As I sit here on the floor, typing this entry out on my phone, rubbing my temples near violently to chase the pain away…I can’t help but feel my heart being pulled in two opposite directions. Inside me are two
deeply disturbed beavers wolves. One wishes with its whole being to be gentle and understanding. The other desires to be the Shitlord Extraordinaire that I was born to be.
We will start with the gentleness.
In my quest to make this blog very accessible, I sometimes fail to recognize what details are most necessary to include, and that might give someone the impression that I’m not frighteningly familiar with what I’m showcasing. This is something I prefer to handle gracefully, so when something is weird to me and someone suggests a normal kimono reason why it might be, it actually makes me very happy to read it. This is evidence that someone loves kimono as much as I do, and there is only joy in that. And one of my dearest values is also to learn gracefully. If I had been wrong, their pointing it out would have been invaluable to my quest to learn all the things.
This is where things might get complicated though. What tends to put me in an awkward spot when it comes to evaluation is that I’m working with entirely different parameters than most others when it comes to condition issues. Damaged, antique, and/or remade kimono coming out of Japan or even most of the world have particular flavors to them. The kind of damage. The way they were remade. It’s difficult to put into words until I make the comparison.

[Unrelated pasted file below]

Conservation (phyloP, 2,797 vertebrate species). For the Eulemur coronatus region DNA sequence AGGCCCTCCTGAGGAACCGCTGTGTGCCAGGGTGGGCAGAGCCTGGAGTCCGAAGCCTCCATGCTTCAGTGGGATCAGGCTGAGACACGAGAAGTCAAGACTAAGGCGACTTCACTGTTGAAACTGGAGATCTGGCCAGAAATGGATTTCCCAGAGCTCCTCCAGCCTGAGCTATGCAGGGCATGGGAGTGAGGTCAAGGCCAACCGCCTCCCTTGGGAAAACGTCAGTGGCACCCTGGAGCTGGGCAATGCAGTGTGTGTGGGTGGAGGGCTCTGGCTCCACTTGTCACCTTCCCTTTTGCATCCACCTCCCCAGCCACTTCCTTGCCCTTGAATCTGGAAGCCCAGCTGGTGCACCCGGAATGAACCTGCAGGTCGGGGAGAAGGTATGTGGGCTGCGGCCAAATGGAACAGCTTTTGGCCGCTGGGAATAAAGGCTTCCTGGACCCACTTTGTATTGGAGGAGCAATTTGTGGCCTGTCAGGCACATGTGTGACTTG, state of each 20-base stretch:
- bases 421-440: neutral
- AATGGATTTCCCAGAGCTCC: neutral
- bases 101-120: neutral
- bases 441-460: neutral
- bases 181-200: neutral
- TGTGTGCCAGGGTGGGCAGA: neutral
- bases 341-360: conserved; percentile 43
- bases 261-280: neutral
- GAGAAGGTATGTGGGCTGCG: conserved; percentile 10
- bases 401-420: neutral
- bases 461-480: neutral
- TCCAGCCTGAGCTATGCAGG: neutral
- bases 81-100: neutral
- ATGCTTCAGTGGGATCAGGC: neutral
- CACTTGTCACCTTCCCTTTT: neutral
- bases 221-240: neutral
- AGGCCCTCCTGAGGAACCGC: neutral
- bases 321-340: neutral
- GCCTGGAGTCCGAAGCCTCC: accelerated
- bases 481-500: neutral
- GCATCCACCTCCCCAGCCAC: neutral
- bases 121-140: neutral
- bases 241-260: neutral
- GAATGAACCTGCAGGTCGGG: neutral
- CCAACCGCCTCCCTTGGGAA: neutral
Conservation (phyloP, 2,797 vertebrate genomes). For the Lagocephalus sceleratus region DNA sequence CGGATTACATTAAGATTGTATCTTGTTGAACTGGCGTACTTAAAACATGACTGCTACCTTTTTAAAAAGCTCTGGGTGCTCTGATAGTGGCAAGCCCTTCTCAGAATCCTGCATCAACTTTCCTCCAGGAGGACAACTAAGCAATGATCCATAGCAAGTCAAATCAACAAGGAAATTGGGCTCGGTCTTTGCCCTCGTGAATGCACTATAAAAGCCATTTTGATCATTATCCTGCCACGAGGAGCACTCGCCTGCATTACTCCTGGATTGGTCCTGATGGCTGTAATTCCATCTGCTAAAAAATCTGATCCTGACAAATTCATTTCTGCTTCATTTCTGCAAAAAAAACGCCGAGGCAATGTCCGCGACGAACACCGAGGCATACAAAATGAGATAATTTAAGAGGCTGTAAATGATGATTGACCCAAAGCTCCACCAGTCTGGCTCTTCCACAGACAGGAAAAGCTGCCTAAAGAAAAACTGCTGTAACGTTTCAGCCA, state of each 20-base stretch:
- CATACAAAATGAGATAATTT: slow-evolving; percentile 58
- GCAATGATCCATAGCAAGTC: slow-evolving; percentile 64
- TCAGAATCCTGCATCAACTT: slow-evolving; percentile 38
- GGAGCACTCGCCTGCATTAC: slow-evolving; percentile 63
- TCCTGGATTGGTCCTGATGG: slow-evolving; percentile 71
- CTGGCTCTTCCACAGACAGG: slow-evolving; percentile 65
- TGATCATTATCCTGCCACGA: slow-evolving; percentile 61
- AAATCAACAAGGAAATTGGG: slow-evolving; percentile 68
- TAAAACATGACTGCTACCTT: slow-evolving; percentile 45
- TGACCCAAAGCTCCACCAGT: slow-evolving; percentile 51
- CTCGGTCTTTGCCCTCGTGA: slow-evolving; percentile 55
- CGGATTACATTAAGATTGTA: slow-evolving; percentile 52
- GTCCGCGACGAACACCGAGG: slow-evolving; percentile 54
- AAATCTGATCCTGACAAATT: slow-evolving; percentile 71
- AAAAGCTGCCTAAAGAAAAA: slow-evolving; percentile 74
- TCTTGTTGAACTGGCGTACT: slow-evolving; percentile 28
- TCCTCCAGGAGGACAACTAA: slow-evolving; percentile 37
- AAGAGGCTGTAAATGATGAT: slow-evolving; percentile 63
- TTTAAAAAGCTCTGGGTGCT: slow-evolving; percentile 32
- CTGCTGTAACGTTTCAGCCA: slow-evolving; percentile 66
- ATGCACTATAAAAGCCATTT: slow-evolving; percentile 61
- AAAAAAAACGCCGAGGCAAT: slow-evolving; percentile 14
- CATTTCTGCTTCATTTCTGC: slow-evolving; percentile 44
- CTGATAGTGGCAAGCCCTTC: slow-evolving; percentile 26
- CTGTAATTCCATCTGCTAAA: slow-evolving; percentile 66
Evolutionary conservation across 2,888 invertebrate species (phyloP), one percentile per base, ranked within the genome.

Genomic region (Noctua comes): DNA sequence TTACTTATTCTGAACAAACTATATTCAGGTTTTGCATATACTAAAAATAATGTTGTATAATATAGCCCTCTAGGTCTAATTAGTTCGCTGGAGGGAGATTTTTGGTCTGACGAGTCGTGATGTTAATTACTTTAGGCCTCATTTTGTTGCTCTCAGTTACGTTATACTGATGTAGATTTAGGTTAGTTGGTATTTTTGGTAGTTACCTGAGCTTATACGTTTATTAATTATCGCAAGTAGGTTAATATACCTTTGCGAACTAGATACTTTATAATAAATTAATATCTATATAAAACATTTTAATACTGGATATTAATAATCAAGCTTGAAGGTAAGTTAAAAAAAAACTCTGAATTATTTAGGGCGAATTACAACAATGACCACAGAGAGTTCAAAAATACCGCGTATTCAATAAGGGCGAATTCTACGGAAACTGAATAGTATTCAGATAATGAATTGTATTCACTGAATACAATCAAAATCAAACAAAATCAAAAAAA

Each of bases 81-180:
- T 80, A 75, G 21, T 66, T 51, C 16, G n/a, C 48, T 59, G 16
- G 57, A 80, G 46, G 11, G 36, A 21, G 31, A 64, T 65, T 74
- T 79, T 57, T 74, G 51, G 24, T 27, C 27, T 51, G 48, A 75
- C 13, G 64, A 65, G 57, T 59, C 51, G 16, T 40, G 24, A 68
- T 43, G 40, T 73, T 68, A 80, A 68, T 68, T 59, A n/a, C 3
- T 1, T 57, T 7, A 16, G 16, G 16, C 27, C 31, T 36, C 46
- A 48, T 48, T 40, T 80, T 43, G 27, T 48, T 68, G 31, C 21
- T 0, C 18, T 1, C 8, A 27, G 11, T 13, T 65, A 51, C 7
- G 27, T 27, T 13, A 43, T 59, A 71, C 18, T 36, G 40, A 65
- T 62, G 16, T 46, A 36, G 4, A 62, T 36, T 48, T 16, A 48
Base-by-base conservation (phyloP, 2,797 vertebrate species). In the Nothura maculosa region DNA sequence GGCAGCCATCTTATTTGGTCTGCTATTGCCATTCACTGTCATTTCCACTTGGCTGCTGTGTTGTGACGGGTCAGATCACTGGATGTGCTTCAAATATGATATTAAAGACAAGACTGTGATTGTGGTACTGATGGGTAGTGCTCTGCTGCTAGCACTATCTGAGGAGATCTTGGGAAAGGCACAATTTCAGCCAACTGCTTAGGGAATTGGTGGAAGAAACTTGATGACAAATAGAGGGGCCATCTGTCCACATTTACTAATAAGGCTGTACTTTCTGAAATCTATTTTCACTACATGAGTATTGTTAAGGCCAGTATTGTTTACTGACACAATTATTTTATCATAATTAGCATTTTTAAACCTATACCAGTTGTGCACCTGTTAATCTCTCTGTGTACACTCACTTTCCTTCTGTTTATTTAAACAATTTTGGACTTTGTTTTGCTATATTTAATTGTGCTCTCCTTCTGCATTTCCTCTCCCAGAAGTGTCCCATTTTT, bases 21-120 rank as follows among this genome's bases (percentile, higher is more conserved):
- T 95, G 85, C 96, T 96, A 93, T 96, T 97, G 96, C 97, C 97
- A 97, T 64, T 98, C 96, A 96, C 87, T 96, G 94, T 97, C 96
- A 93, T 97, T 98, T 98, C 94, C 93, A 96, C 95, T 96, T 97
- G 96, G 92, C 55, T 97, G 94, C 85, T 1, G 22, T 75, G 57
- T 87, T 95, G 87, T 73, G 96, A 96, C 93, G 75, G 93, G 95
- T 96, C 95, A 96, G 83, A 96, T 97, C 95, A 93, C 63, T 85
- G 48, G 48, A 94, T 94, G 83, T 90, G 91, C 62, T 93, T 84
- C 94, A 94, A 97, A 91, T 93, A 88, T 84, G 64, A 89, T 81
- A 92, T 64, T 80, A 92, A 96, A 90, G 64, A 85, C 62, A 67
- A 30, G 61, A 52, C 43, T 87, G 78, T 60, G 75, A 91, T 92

So let me speak very directly for a moment.
I’m in The United States of America, and a huge number of my purchases are domestic. Not only are we an Allied nation that invaded and occupied Japan–which is fucky in the way that all war is fucky. But there’s a darker, more insidious monster that I have to contend with that I think gets overlooked sometimes, even in the context of this blog. That’s my fault; this monster still has teeth and I tend to be careful about how I speak of it. Maybe I shouldn’t be. And this monster has left scars on even my own family.
1942, Executive Order 9066. The immediate relocation and internment of all persons, including US citizens, with Japanese ancestry.
I don’t actually know of many people seeking these items out the way I do, but this is a monster you’re not seeing unless you’re here doing it. You don’t know what it looks like unless you’re having to sift through it. We’ve all seen a beautiful antique kimono with some damage on it and lamented her glory days. But I don’t know if many of you reading this have ever felt the stillness, the ache, the swell of mourning that I feel when I get one these in my hands. The utter sorrow of knowing that someone’s wedding gown, coming of age dress, favorite article was reduced to being a war prize while the rightful owner tried to make due in a shack in the desert.
My own family has a missing parcel of valuables–kimonos, jewelry, and other things–buried in the ground somewhere in California to prevent them from being stolen. No one knows where they are. I’m actively restoring Great Grandma Akiye’s wedding kimono, which was taken from her in a suitcase full of her things on her way into the camps for “inspection.” She never saw it again.